Jump Into the Prison of Your Own Mind: Our Review of ‘The Turning’

Posted in Movies, Theatrical by - January 24, 2020
Jump Into the Prison of Your Own Mind: Our Review of ‘The Turning’

This I swear to you: The Turning will be one of the most hated endings of the year. This I also swear to you: the cool people will recognize its secret brilliance. Which side will you fall on?

I start here, because the literal last frames of The Turning loom large over the film. So large that they’re alluded to mere seconds after the film’s frenetic introduction that sets its plot in motion. There’s a maxim I once heard somewhere that I since cannot recall, but it ostensibly suggests that a good beginning or end can make a film, while the inverse can kill a film. F. Gary Grey’s Law Abiding Citizen probably isn’t deserving of the scorn that I’ve lain upon it, but it’s ending is so much so that I have no remorse for such actions. This makes it tough to review The Turning, as most of my thoughts stems from the ending.

Yet, I probably shouldn’t start here because I must also admit that The Turning is extremely my thing. For the unaware, The Turning is a (loose) adaptation of the classic Henry James novella The Turn of the Screw. Just so we’re all on the same page, a roll call if you must: Mackenzie Davis plays Kate, the governess tasked with taking care of two orphans; the lovely Brooklyn Prince of The Florida Project Fame plays Flora, the young child whose care Kate is tasked with; and Finn Wolfhard plays Miles, a disturbed teenaged boy whose return to the estate they’re all living at causes havoc.

This is my thing precisely because of my soft spot for mental health stories. Somehow, I’ve written roughly 90+ pieces for this site, and have never, I believe, mentioned my tumultuous history with mental health. I’ve spent most of my adult life struggling under the weight of depression. When I see myself in characters, regardless of how “correct” the portrayal may feel, it hits home.

I see a lot of myself in Mackenzie Davis’ Kate, a young woman that director Floria Sigismondi makes sure to tell us right away has a mentally disturbed mother. This has a extremely plot based function, and also, an emotional one. I wanted her to succeed the second we visited her mother in a mental institution; I doubly did when it was revealed that Kate is a school-teacher. More on this in a second.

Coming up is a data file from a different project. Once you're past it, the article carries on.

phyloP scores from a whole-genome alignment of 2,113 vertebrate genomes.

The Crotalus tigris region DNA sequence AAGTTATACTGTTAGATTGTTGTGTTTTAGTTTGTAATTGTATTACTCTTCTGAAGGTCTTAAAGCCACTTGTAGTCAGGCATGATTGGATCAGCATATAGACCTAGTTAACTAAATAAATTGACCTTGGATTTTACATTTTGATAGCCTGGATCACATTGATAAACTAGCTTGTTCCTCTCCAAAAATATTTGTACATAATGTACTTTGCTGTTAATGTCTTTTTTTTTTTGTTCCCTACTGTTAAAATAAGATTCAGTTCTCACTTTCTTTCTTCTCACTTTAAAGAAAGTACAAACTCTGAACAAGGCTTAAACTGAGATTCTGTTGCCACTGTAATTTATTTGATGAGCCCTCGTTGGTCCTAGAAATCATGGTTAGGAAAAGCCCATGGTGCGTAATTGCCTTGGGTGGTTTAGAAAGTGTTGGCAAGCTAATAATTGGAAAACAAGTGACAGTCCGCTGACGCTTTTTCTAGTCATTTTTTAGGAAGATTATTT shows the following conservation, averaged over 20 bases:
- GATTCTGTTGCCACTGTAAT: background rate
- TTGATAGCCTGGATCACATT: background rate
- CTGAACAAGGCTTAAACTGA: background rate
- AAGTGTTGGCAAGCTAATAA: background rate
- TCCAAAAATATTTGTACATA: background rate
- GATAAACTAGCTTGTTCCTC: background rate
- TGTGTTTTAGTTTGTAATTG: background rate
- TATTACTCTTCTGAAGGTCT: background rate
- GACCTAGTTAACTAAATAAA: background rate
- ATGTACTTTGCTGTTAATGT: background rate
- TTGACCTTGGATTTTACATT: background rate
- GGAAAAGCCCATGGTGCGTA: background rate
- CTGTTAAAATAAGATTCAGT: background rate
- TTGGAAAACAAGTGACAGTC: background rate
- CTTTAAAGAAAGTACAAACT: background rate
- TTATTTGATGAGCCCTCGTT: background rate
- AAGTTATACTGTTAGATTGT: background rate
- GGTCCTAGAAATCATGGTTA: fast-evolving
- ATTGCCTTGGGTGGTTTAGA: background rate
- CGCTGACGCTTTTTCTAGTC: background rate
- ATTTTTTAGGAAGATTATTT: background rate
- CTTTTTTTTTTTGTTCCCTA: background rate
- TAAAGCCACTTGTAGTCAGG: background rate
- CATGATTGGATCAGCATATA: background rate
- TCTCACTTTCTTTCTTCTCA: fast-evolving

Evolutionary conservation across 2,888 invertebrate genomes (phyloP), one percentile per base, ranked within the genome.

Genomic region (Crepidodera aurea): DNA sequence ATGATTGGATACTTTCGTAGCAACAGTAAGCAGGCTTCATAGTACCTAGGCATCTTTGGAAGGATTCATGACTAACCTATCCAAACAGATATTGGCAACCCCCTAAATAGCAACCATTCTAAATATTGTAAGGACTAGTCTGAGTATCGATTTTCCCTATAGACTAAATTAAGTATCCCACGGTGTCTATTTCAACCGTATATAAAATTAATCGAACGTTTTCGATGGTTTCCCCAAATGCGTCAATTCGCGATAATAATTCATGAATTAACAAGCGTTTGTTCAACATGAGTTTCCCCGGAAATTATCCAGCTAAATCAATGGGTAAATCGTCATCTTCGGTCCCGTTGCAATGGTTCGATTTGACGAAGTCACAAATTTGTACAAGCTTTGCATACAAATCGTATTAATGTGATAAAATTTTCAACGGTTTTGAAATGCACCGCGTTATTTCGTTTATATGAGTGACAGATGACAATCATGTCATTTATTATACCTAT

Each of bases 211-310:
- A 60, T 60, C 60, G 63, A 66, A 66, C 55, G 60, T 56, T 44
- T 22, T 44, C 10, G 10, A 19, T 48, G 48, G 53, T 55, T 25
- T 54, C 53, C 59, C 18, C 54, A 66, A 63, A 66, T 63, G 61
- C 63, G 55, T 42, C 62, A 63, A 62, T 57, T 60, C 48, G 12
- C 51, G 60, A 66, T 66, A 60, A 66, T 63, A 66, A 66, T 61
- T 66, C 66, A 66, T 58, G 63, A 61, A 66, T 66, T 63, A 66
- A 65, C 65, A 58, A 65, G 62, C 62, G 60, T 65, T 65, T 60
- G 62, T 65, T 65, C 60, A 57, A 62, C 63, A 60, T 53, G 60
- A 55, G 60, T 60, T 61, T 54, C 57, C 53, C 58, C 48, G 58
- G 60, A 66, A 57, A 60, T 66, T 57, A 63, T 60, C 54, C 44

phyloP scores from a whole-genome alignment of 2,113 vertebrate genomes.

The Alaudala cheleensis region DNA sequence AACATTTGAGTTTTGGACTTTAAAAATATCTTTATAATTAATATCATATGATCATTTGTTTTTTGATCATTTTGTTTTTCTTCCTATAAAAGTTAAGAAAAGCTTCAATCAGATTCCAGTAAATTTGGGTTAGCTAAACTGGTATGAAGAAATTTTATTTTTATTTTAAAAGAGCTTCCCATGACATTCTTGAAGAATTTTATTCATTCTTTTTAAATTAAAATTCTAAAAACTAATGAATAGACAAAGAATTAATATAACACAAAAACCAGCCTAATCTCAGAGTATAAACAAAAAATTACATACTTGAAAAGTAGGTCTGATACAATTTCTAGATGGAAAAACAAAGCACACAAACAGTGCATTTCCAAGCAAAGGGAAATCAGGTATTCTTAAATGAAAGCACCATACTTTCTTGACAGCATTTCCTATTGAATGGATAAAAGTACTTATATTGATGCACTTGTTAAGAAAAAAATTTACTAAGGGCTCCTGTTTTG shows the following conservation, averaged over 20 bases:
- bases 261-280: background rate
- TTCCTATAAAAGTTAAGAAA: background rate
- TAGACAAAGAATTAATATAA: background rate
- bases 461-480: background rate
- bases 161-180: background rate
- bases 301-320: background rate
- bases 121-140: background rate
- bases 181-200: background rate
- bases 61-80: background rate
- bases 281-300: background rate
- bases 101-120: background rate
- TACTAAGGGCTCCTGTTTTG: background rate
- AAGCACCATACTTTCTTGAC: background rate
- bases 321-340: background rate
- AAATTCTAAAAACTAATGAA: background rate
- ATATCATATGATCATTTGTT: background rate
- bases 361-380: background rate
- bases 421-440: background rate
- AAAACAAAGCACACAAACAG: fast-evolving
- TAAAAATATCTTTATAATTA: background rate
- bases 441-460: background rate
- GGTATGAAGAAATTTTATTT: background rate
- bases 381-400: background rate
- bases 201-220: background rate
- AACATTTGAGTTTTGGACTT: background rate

But first, Floria Sigismondi is the director of The Turning! It took me roughly 400 words to get here, but the fact that the director of the wonderful The Runaways is finally making her follow-up should not be lost in the shuffle. Sigismondi crafts a wonderful period aesethtic here, but not for the period that you would originally assume. Instead of the late 19th century, Sigismnodi updates our story for the late 1990s. Why you may ask? If I can make a grand hypothesis, it is to allow Sigismondi to craft a fascinating soundtrack that is filled with unique 90s grundge sounds. The wonderful Soccer Mommy, for example, provides a brand-new track for the film. Soccer Mommy…I knew there was a reason that I dug this.

Returning to Davis’ Kate, the heart of the educator in me hurt as I was watching The Turning. To be an educator is to exist somewhere between narcissism and insecurity. You need to have self-confidence in your abilities to connect with your pupils as humans, while also having the self-awareness to recognize when you’re not exactly meeting that standard. It’s a devilishly tricky balancing act.

It’s also a balancing act that Kate starts to lose sight of. Davis is one of the more underrated actresses of our time, having the unfortunate luck of either being the lead in mostly forgettable films, or a small bit part in more memorable ones. Those who loved Tully, Izzy Gets the F*ck Across Town, and Sophia Takal’s Always Shine, are probably already aware of the Vancouver native’s screen presence. If I can fanboy for just a second, I was ready to declare this a masterpiece from the moment she first appeared on screen in that red sweater with a pair of blue overalls. Such a powerful look…

On that note, two people absolutely deserve recognition for providing innumerable quality to The Turning. The first is Leonie Prendergast, whose wonderful costume design provided innumerable quality looks to all of our three main characters, but mostly, gave Mackenzie Davis a plethora of powerful looks. I mentioned the overalls earlier, but honestly, I want them. Full stop. The other is video colourist Jason Fabbro who makes those aforementioned reds stand out. Red is a motif in this flim, and they bring it to life. It’s a colour of emotion and pain, and Fabbro makes it stand out in all of its glory. The Sixth Sense eat your heart out.

All of this is reminiscent of the wonderful formal qualities that The Turning contains in multitudes. But at the end of the day, this film rides and dies on how painful it is. All good horror films have something painful about them. In actuality, horror films have lots in common with melodramas and their painful emotions. Sigismondi crafts a film about the prisons of our own mind, and somehow, asks us to jump in full force. The Turning becomes about the fantasies we construct for ourselves, and how we lose ourselves in them as time goes by. The cool kids will get this. The uncool ones will get caught up in the literal realities of that specific ending. So, which side will you fall on?

This post was written by
Thomas Wishloff is currently an MA student at York University. He is new to the Toronto Film Scene, but has periodically written and podcasted for several now defunct ventures, and has probably commented on a forum with you at some point. The ex-Edmontonian has been known to enjoy a good board game, and claims to know the secret to the best popcorn in the world.
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